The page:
A well-travelled friend once told me that breakfasts are among the severest tests of acculturation. You might be able to face sheep's eyes or bear's claws at some exotic banquet. But for breakfast you long for simple toast and marmalade.
I was reminded of this remark years ago, during my first visit to Vietnam. I had gone there wide-eyed from graduate school, determined to "meet the real people," whoever they might be. I had arranged for myself a fabulous tour of the Mekong Delta, dripping with local color. My hosts were members of the Cao Dai sect, whose pantheon included Lao-Tzu and Li Po, Buddha and Victor Hugo.
In a restaurant by the muddy Mekong, as wide as the Mississippi in flood, I had a marvelous Sino-Vietnamese dinner. According to my notes, it included baby oysters, lobster, ducks feet, pork stomach, roast pigeon, various kinds of salad and a crab and mushroom soup flavored with coriander. I learned to say ngon lamm (delicious) and no roim (I've had plenty, thank you), and from the middle of the feast both expressions punctuated my every sentence.
The moon was almost but not quite full. On the river, lights twinkled from boats and sampans; in the crowded street below the restaurant, preparations were going on for the autumn festival, celebrating the full moon of the eighth month of the lunar calendar. It was a happy, peaceful time, in the brief interval between the partition of Vietnam after the French defeat of Dien Bien Phu, and the resumption of war by the North.
That night I slept in a beautifully carved wooden bed, my only mattress a thin straw mat, my only covering a mosquito net that did not quite stretch to the foot of the bed. But my head and arms were well protected, and I was soon fast asleep.
In the morning I was awakened about four o'clock by the sound of a bell. Softly peering into the front room, I saw a Cao Dai priest in white robe and long beard, murmuring prayers, burning incense, and striking a bell in front of the altar common to all Cao Dai households. From all around the courtyard came similar sounds.
The ceremonies ended as the sky began to brighten, and while the men went to the river for their ablutions I took a short walk. Even without the crispness of more temperate climes, it was a glorious morning, with blue sky, green fields , glistening dew, the sound of splashing. Across a small stream feeding into the Mekong, smoke from cooking fires curled skywards. The women were already hard at work preparing breakfast for their menfolk. In tingling good humor and with a pleasantly anticipatory appetite I returned to my host's house and sat down with the family for the first meal of the day.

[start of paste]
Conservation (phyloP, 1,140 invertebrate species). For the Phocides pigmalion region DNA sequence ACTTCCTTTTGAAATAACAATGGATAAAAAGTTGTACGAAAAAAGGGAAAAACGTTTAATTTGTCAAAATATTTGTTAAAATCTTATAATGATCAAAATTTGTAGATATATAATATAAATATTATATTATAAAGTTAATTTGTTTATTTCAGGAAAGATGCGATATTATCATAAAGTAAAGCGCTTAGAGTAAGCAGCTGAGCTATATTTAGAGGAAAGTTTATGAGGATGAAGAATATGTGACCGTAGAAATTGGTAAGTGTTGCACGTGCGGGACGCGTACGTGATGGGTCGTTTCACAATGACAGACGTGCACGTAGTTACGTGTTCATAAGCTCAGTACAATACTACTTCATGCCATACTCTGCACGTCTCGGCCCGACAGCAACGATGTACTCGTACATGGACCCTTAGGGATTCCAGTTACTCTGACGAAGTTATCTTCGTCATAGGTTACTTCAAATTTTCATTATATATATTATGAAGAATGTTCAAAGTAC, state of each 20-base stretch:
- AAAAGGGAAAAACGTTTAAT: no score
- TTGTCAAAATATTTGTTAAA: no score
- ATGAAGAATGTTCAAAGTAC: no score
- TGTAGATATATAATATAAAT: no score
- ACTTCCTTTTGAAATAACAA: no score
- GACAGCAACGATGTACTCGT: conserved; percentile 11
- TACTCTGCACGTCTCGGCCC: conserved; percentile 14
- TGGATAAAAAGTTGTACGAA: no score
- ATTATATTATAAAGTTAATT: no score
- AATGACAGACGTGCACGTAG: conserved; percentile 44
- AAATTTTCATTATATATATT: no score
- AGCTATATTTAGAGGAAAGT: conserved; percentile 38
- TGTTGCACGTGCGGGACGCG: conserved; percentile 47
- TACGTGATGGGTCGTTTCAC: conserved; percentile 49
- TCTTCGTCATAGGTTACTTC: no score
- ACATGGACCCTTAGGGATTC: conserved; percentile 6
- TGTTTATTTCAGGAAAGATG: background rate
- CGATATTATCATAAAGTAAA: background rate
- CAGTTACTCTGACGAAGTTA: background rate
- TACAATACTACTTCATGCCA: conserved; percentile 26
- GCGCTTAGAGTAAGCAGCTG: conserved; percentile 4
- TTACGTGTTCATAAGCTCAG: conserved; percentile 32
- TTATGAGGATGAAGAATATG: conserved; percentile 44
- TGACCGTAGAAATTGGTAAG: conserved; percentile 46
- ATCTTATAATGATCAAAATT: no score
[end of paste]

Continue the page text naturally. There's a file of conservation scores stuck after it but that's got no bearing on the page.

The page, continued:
Then suddenly, the first steaming bowl of congee, heavily flavored with coriander and with bits of meat floating in pools of fat, culture shock hit me. The night before I had found coriander in the crab-and-mushroom soup fragrant and delicious. This morning it was an alien smell. The meats in the congee seemed alien; the vegetables likewise; even the rice gruel, the main element in last night's soup, repelled me. I could not rise from the table without being rude, so I sipped my congee without enthusiasm. When my hosts, out of politeness, asked me what kind of breakfast I usually had, a wave of homesickness assailed me.
And yet I took pride in my bicultural heritage. Japanese born, of parents who had lived in America, I was equally at home with scrambled eggs and toast, or rice and soybean soup. There had been just one oversight on my parents' part: they had failed to include coriander and fatty meats among my breakfast smells and flavors.
Since then, I have learned to enjoy coffee with iddlies in Madras, and deep-fried stick bread with frothing bean soup on the Taiwan-held island of Quemoy. I have acclimatized myself to elaborate Korean breakfasts, featuring perhaps fifteen different dishes and including that spiciest of condiments, kimchi, or cucumber and other vegetables pickled in garlic and red pepper. I still think that "meeting real people" should be the highlight of anyone's visit to any country. But I know now that real people include presidents and pedicab drivers, ladies of fashion and housewives, peasants and factory workers and captains of industry, with all the gradations in between.
If breakfasts are tests of one's adaptability to societies where shaking the head may mean yes, or a hailing gesture taken as one of farewell, it may be because breakfasts are generally such simple, unpretentious occasions, where no one dresses up for company, where the day is too fresh to be complicated with ritual and make-believe. A breakfast is an honest meal, and those who enjoy it, wherever they may be, are honest people.